As Blanca Morejón noted, “In 1976, eight cities become provincial capitals. A provincial capital requires services that a smaller municipally doesn’t. It needs a provincial hospital, an art school, a university... and that institutional-building process made the migratory currents made comfortable. Instead of people going directly to Havana, they left for their provincial capital.”

“I remember, for example, at the first party congress, people saying that if you performed work in a province that was similar to a job in Havana, the salary might be higher. This wage stimulus encouraged people to settle there; the same possibility existed in terms of getting good housing more quickly.”

It was not by chance that an evaluation by the Economic Commission for Latin America (ECLAC) on economic and social policy concluded that “Cuba has been the only country in Latin America that has reverted the prevalent tendencies in other areas through deliberate policies.”

Havana bursting at the seams

The economic crisis in the most difficult years in the 1990s economic crisis prevented the carrying out of many of those strategies. Amid the great economic tension there took place a great migration toward the capital.

“Under those conditions,” pointed out Juan Carlos Alfonso, director of the Center for the Study of Population and Development, “the city could not satisfy the demand for housing, transportation or other services. It did not possess the infrastructure capable of handling that demographic flow. It was necessary to take some measured type of control and to bring order to the process.”

In April 1997, Ordinance 217 [regulating the entrance to the capital city from other points of the country, especially toward the largest four of Havana’s fifteen municipalities, T.N.).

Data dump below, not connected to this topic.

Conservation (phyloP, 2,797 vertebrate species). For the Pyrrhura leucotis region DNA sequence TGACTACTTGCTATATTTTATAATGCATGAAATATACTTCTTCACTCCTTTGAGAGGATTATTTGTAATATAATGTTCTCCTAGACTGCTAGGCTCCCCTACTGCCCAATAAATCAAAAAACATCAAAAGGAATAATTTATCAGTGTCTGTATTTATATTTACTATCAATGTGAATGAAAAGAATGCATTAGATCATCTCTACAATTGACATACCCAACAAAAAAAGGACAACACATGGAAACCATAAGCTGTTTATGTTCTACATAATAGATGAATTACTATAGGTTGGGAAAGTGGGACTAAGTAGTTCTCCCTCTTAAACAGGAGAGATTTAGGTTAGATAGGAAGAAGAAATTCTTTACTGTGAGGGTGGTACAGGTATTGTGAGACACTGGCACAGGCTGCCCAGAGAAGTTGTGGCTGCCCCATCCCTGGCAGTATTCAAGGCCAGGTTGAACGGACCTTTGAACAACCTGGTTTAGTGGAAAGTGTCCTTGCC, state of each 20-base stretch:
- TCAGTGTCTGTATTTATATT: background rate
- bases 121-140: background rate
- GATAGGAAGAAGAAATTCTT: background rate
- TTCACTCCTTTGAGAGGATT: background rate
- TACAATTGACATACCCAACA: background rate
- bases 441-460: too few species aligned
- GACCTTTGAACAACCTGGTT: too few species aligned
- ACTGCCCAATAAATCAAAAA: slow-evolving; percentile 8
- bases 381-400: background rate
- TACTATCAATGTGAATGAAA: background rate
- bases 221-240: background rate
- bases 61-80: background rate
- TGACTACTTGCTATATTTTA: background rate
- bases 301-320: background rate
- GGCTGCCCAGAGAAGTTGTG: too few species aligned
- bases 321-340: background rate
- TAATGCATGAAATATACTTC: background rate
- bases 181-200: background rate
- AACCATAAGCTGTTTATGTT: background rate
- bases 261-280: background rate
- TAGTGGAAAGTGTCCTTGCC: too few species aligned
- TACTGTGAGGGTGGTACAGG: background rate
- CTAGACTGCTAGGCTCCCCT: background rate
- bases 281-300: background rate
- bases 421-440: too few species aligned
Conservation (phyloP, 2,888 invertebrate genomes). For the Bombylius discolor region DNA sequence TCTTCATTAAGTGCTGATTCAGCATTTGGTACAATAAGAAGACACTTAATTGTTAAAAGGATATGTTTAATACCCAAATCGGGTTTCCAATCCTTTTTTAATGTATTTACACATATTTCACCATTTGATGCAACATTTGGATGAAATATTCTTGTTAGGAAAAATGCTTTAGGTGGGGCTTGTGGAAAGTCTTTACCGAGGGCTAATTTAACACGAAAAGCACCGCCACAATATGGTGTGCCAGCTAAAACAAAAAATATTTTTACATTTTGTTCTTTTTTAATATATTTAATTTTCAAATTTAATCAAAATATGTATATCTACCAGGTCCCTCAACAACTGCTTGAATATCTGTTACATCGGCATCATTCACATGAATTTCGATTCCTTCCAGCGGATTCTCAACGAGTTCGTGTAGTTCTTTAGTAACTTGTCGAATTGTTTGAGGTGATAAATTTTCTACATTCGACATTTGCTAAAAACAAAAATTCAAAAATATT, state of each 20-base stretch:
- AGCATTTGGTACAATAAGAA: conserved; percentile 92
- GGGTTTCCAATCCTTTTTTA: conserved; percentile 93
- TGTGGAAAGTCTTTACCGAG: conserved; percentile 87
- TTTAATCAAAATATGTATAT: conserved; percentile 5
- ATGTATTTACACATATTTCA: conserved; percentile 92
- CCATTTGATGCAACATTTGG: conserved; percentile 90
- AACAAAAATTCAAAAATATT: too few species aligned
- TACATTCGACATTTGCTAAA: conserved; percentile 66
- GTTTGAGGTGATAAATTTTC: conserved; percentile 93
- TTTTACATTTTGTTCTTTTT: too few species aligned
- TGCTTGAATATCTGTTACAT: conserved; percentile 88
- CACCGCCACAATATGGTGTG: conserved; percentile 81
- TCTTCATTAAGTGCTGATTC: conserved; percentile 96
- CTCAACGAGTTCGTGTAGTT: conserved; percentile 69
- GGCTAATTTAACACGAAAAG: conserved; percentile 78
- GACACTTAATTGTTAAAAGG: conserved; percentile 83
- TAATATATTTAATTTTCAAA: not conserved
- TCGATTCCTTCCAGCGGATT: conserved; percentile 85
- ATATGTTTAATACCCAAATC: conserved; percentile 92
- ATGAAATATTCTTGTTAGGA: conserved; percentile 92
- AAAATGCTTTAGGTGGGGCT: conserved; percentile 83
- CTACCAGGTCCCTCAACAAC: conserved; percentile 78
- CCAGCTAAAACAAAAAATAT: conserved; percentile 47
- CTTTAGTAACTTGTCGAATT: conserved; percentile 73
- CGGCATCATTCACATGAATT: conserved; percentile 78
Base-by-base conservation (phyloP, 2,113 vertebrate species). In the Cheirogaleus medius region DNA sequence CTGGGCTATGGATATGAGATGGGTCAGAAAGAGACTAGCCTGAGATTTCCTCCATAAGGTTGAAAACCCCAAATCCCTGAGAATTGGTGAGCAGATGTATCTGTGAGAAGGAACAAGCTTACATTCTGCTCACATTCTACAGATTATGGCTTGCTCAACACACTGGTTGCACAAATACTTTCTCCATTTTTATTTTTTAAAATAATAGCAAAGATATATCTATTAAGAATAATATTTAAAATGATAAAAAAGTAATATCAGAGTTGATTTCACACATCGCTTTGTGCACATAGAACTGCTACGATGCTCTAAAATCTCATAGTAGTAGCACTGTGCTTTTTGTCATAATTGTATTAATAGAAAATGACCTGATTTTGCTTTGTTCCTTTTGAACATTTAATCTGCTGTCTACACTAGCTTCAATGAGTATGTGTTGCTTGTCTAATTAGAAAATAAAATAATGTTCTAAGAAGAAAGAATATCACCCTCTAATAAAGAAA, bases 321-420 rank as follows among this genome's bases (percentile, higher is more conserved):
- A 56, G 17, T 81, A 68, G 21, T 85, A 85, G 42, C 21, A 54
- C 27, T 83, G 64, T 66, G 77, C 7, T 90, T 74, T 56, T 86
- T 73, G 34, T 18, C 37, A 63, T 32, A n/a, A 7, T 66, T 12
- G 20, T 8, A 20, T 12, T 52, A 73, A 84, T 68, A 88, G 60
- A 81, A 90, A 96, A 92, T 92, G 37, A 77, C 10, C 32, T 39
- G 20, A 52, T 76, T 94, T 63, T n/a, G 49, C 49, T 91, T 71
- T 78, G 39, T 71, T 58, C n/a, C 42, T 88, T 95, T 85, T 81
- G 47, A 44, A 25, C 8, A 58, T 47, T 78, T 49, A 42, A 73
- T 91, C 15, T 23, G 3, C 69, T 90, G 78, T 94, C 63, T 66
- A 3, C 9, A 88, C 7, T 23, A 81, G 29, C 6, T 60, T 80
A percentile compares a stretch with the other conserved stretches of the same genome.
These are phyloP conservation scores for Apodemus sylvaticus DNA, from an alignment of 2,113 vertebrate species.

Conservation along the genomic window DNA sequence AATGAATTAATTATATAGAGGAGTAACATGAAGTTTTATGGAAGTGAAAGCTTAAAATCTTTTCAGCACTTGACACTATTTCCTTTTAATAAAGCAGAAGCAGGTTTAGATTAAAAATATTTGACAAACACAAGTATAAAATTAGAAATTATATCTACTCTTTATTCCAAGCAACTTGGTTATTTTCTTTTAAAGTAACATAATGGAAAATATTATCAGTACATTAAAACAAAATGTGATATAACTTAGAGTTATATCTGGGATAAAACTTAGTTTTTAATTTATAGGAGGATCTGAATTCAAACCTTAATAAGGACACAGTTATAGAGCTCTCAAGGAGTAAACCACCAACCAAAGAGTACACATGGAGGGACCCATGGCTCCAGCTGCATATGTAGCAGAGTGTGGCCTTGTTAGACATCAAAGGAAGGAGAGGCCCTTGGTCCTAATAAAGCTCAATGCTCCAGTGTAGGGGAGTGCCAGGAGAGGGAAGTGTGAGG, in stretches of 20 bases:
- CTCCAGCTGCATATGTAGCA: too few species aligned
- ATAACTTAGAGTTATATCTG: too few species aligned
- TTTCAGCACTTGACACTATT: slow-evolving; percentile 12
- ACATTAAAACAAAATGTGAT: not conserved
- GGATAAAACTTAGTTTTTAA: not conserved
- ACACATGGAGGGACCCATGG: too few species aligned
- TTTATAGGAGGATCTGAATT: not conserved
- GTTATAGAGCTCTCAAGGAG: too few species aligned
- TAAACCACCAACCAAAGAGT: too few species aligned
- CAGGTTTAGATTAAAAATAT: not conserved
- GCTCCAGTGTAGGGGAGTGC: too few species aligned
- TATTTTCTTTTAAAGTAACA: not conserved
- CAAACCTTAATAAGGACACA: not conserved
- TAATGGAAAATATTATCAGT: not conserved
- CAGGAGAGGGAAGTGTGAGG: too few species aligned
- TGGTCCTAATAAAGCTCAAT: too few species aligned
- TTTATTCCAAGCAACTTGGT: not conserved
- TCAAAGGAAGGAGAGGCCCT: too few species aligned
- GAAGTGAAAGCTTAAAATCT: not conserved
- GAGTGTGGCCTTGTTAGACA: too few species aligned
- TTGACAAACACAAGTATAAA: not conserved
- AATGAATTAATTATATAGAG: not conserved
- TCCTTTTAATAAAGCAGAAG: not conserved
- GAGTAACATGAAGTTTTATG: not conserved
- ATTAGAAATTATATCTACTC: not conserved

of the Executive Committee of the Council of Ministers took effect as a measure to halt the sustained increase in migration, which was occurring in a disorganized way and further complicating the lives of residents.

Restoring balance

For Juan Carlos Alfonso, “The solution to the problem is one of developing local initiatives. Decision-making is still very centralized. To the degree that people participate in production and in those decisions affecting their lives, development is going to more harmonic, there their will be less of a need to regulate migration.

“I believe that we basically lack the objective of local development, what would have a strong impact on migration. For example, when the sugar production ceased being efficient and sugar mills disappeared, 200-year-old production chains became lost. The residents saw their source of employment disappear. They begin to emigrate.

“We need a strategy different from before. Not everything can come from the center – from the capital. There has to be municipal initiative, there has to be municipal life for people to be motivated.”

(Juventud Rebelde)